Contact Susan Klopfer
Susan Klopfer, who writes and consults on how to capitalize on diversity – says that businesses and organizations with ”true diversity of leaders” typically perform better financially and in other ways, too.
And she offers hope for business leaders on how to get there.
“These organizations show an increased capacity to link with new global and domestic markets, as well as an expanded access to global and domestic talent pools,” Klopfer said, citing findings from “Diverse City,” a project of the Greater Toronto, Canada Leadership Project and from her own experiences and informal data gathering.
Heightened innovation and creativity are also more possible within diverse organizations, along with strengthened social unity or cohesion -- “People who learn to respect each other’s differences, and who learn to treat each other using the Platinum Standard are simply going to work better together and there will be more rewards when this occurs – socially and economically.”
But Klopfer warns that too many organizations still haven’t grasped the “platinum standard,” a diversity management term coined by diversity management guru R. Roosevelt Thomas, Jr.
“This means listening and learning from others as to how they wish to be treated and understood, and not assuming you have the answers, stemming from your own personal ideas and values.”
Greater employee productivity and organizational performance can also be expected when there is a commitment to diversity. Thinking out of the box has been attributed to work done by diverse teams, for example.
“The Toronto Project found that diverse leaders are able to respond better to Canada’s increasingly multicultural markets, and that diverse leadership is more likely to attract and retain a diverse workforce.”
So how can any organization ensure diversity of leadership? And can a turn-around happen fast?
“First, make diversity a strategic priority,” Klopfer suggests.
“There should be a public commitment to diversity in leadership that sets the tone and creates the right conditions for change.”
Another tip – “Break out of your comfort zone and realize diversity requires change. You will have to take some risks. Leaders must learn to consider new options and to try new things.”
Klopfer tells about one Canadian company that was able to move quickly into diversity by capitalizing on their networks to increase board diversity.
“They approached some 450 community-based organizations to reach out to prospective board members, in essence, asking everyone they knew for recommendations. Then they created a grid system to assess, track and monitor qualifications.”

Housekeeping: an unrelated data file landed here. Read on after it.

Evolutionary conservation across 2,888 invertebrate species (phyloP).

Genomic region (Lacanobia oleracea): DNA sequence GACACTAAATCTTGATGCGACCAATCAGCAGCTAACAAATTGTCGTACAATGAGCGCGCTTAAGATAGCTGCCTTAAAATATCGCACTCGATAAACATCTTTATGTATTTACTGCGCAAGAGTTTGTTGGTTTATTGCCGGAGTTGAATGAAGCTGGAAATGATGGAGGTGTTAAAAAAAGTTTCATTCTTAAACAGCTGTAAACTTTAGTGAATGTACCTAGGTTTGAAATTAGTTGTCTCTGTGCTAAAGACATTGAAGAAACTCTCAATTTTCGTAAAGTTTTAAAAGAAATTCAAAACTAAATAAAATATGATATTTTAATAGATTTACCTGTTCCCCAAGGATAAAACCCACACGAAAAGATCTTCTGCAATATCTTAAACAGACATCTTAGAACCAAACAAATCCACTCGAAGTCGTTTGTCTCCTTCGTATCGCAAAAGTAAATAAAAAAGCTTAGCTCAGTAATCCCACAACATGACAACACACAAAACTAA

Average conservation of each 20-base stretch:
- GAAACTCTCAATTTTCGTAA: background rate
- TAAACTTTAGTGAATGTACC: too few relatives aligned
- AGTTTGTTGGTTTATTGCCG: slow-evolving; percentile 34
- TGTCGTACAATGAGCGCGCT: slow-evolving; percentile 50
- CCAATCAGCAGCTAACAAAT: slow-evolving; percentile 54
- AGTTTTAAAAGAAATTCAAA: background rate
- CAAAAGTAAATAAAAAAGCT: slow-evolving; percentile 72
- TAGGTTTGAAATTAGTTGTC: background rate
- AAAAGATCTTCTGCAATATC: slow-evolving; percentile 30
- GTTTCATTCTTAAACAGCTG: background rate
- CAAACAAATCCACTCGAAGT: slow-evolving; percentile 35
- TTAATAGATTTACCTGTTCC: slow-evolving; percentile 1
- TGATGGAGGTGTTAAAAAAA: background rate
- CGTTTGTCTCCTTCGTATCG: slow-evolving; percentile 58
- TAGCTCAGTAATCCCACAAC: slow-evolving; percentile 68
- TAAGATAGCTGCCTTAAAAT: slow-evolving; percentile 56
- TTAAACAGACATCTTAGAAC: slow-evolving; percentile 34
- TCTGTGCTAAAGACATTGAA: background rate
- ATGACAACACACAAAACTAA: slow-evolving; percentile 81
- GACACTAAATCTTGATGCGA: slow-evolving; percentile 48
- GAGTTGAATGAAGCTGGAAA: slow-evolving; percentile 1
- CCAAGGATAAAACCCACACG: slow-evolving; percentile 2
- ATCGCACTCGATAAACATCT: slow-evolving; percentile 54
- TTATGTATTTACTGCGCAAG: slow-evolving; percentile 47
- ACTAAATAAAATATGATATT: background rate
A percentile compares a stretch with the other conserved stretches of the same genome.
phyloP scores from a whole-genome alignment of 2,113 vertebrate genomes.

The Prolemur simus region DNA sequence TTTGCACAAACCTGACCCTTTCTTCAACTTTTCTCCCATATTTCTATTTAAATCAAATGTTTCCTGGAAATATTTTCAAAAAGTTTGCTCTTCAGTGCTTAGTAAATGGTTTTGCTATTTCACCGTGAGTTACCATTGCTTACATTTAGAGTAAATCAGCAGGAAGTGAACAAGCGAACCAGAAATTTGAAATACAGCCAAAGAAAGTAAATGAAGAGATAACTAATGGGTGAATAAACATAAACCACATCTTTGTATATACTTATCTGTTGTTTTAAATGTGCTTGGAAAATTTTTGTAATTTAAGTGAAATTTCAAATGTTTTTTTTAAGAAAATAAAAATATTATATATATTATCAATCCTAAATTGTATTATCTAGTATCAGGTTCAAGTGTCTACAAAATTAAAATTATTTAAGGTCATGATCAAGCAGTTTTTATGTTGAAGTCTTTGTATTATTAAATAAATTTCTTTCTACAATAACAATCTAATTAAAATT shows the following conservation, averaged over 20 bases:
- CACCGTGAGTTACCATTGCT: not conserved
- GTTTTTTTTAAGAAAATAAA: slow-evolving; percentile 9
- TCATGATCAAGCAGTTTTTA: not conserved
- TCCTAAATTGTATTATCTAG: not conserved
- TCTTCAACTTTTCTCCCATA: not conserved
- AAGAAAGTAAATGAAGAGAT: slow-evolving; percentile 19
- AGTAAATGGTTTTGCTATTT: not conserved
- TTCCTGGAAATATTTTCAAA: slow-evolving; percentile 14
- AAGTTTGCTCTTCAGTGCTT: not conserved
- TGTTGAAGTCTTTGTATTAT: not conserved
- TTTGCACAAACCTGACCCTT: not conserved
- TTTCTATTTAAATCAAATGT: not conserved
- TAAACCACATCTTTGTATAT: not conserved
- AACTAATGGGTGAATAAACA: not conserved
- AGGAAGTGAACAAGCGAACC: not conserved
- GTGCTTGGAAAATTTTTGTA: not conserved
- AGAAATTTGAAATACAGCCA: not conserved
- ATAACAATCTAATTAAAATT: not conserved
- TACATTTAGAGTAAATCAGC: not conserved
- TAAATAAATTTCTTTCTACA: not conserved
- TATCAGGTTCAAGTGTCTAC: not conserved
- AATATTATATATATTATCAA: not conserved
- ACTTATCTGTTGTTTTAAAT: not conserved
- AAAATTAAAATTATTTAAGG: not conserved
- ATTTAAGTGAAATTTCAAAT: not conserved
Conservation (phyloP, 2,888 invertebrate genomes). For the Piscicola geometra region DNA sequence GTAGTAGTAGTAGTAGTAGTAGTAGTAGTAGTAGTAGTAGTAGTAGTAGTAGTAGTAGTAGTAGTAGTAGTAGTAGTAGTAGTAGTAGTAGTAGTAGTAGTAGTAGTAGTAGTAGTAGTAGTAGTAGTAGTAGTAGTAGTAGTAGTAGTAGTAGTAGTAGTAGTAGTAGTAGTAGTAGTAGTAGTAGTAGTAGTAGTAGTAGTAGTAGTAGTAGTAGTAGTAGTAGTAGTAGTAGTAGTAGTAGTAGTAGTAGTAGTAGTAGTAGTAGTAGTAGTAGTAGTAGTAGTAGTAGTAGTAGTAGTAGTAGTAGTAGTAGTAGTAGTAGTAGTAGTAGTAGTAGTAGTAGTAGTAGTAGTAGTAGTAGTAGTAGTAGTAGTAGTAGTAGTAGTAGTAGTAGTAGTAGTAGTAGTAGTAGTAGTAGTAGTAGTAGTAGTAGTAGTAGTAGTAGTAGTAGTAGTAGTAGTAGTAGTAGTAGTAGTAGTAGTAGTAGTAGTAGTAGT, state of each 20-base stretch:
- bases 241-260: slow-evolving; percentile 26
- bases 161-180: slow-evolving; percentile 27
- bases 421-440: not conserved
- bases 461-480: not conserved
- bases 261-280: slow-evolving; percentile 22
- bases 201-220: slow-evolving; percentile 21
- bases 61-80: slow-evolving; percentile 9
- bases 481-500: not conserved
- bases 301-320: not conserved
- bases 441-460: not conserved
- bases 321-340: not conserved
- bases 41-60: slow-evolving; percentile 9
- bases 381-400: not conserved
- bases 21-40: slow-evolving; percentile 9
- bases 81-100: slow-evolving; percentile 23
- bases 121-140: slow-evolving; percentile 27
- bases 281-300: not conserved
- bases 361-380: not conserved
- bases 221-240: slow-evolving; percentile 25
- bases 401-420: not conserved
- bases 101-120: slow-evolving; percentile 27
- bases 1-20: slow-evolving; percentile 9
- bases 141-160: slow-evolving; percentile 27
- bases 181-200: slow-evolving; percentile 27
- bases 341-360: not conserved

Group mentoring is still another way to help bring diversity into an organization’s culture, Klopfer said. “Find senior ambassadors within the organization and help them network with non-executives by sharing personal stories about their careers, and by leading discussions regarding challenges and opportunities for people to succeed.”
Always establish goals and measure results, Klopfer said. “Become publicly accountable by posting this information to website and other venues such as news releases and internal newsletters.
While these tips for moving to diversity may sound simple enough, Klopfer warns there is no quick fix to diversification. “It is a journey that will never be over.”
But creating a culture of diversity “will help put measures in place within the organization and to address what are called unconscious biases that too often pose obstacles to hiring and upward mobility of diverse people.”
Cash In On Diversity published by Smashwords (distributor of eBooks to the Apple iBookstore, Barnes & Noble, Sony Reader Store, Kobo and the Diesel eBook Store) blends practical experience with academic findings and provides do-able solutions.
The 12 chapter eBook features a diversity and psychology FAQ contributed by a social and clinical psychologist, a discussion of five common diversity mistakes companies make, specific tips for communicating with non-native speakers, an 11-point organizational diversity analysis, the script from Klopfer’s popular diversity webinar, followed by a complete glossary of critical diversity terms (“from Abrahamic religions to xenophobia”).
The Gallup, New Mexico writer holds a master’s degree in business from Indiana Wesleyan University and an undergraduate degree in communication from Hanover College. The former Missouri journalist and Prentice Hall editor wrote three civil rights books on the Mississippi Delta and also wrote a Book of-the-Month alternate selection on personal computing, published by Prentice Hall.